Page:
ST. GEORGE — Golf in this desert wonderland just took a step up by adding a caste system, if you will.

The new Ledges in Snow Canyon opened more than a month ago, and its $3 million clubhouse is sleek and beautiful. Already selling memberships, the Ledges is headed toward privatization some day, so the pass for public use is right now.

Entrada, site of the women's Mountain West Conference championships this weekend, is by far the best manicured course in southern Utah since Troon management took over three years ago. It will absolutely be private in six months.

After Oct. 1, 2006, the only way to play Entrada is if you are a member, a guest of a member who is playing in your foursome, or if you buy a golf package that is part of the resort offering linked to staying at the Inns at Entrada, also under Troon management.

There is talk of adding another 18-hole course, possibly a Fazio design, right next to Entrada, as that property is headed for exclusivity and a destination golf atmosphere similar to stops in Scottsdale, Ariz. The $9 million clubhouse at Entrada is one of the classiest in the state. It oozes the look of money, big money.

The net result in St. George will be club atmospheres added to Bloomington Country Club, where golf has been locked out from outsiders. And, gulp, it will be expensive.


Because there is a market in this burgeoning community for a private golf club experience, now that closed-gate communities are popping up like jackrabbits. Upscale houses approaching a million dollars or more are being erected as fast as land is available in St. George, part of the migration from California through Las Vegas to the Beehive State. Most of the land is gone and now the property rush is headed up Snow Canyon and into Washington and Hurricane.

Joe Morris, manager of the Inns at Entrada, estimates the lavish cottages that line the No. 9 fairway will be filled with the elite top 5 to 10 percent of Entrada regulars who are sold on the atmosphere and golf.

Troon has poured money and time into Entrada. During wintertime, this is more than evident when compared to other Dixie courses. It isn't even close.

"There are plans for even more construction around the property, and we haven't even begun to market what we offer," Morris said.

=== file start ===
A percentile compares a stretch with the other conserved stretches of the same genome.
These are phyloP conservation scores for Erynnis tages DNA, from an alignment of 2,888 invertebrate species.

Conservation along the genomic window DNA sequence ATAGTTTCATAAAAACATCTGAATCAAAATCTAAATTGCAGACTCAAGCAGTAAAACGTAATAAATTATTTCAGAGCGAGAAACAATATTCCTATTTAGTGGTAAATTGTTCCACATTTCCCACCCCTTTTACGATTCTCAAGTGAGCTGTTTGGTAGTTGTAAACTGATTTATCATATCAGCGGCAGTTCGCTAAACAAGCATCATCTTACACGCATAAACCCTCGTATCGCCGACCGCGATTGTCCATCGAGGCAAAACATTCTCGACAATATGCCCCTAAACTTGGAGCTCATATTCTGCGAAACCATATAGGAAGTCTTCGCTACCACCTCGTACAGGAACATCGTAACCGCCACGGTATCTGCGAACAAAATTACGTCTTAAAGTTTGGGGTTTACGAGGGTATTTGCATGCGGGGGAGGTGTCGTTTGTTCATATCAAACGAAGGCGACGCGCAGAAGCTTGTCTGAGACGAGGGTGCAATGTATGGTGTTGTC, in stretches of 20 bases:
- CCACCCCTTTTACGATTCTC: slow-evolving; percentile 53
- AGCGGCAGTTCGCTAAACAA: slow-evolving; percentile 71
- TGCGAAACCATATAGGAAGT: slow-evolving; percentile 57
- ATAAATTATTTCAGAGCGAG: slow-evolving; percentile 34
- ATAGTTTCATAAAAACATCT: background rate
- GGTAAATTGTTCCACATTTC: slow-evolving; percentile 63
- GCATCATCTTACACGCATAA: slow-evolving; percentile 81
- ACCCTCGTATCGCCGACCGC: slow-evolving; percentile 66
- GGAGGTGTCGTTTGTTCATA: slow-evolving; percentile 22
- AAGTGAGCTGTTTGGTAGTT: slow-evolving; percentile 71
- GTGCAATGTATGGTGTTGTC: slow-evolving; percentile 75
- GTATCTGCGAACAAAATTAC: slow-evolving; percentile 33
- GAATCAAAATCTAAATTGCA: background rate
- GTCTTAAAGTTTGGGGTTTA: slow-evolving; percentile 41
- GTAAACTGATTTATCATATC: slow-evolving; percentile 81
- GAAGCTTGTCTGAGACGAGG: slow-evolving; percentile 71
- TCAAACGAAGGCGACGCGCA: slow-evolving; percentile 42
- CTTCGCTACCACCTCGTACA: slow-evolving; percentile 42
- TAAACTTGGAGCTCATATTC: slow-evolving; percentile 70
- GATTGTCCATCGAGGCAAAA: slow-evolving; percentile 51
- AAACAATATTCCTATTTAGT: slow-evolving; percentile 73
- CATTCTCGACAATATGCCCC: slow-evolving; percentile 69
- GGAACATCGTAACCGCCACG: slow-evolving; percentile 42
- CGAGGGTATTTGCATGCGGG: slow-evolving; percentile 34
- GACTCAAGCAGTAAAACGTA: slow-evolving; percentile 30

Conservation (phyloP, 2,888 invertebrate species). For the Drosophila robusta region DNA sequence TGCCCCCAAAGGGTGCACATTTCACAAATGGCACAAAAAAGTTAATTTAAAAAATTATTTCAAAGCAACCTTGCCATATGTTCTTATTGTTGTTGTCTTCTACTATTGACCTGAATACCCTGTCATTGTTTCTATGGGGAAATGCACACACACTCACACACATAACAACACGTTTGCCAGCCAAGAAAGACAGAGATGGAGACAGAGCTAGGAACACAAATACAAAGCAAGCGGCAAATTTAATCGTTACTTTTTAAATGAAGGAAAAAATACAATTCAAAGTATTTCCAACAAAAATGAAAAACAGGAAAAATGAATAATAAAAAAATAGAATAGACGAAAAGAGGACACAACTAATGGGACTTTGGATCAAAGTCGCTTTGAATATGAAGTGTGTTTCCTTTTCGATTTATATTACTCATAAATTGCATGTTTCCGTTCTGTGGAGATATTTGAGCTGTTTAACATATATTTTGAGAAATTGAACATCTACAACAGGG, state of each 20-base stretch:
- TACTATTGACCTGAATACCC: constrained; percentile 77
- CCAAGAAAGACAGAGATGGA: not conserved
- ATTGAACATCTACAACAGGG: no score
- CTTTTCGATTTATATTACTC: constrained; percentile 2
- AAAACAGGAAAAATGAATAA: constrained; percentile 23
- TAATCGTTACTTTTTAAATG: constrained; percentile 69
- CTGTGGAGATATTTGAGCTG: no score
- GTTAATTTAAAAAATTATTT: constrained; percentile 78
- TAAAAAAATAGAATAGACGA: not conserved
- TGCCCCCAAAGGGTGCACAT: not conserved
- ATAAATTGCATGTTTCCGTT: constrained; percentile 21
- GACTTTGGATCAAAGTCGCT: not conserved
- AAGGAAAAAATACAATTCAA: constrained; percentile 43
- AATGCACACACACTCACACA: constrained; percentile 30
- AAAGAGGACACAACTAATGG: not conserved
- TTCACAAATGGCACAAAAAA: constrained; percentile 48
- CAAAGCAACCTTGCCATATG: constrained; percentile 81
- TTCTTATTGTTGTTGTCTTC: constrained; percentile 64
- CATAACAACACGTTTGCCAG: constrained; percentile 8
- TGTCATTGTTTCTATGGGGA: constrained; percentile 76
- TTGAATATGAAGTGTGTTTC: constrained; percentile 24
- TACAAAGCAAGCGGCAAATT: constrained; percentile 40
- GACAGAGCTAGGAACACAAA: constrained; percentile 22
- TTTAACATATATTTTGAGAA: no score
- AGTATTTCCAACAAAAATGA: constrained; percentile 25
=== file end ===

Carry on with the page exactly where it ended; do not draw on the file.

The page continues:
Troon wouldn't sink the dough into Entrada at this rate unless there was a payoff coming, and population growth figures, mixed with projected economic indicators of who those new move-ins are and what they have to spend, clearly leads the way.

Coral Canyon is a popular golf stop in St. George, one that quickly found favor with the public and groups who book vacations through Golf Mesquite and Red Rocks Golf Trail. These are co-op groups that cater to the demand for desert golf during winter months, a ticket that's becoming hotter by the month.

The Ledges and Entrada are also part of those co-ops. But they are separating themselves right now.

The Ledges, a course linked to real estate development, has a sleepy front nine that sets the stage for a breathtaking back that borders red cliffs, buttes, washes and beautiful Snow Canyon. While the back needs some growth and time to fill out, the Ledges is in full operation and accepting all comers. There is talk of staging some UGA championships at the Ledges in the near future.

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Ledges director of golf Coby Cowan reports club memberships are moving right along and there will come a time it will be private. If the model home just off the left side fairways of holes 11 and 12 is any indication of the expected neighborhood, it will be as upper class as anything this side of Las Vegas.

The bottom line is Utah is a bargain land for golf in terms of green fees and quality of courses, but there are some upper crust courses like Ledges and Entrada that will soon be beyond the reach of the ordinary player without a club-carrying ticket.

St. George. It's no longer just a place to stop for gas and snacks on the way to Vegas. And for golf? Now there are layers upon layers, with no end in sight.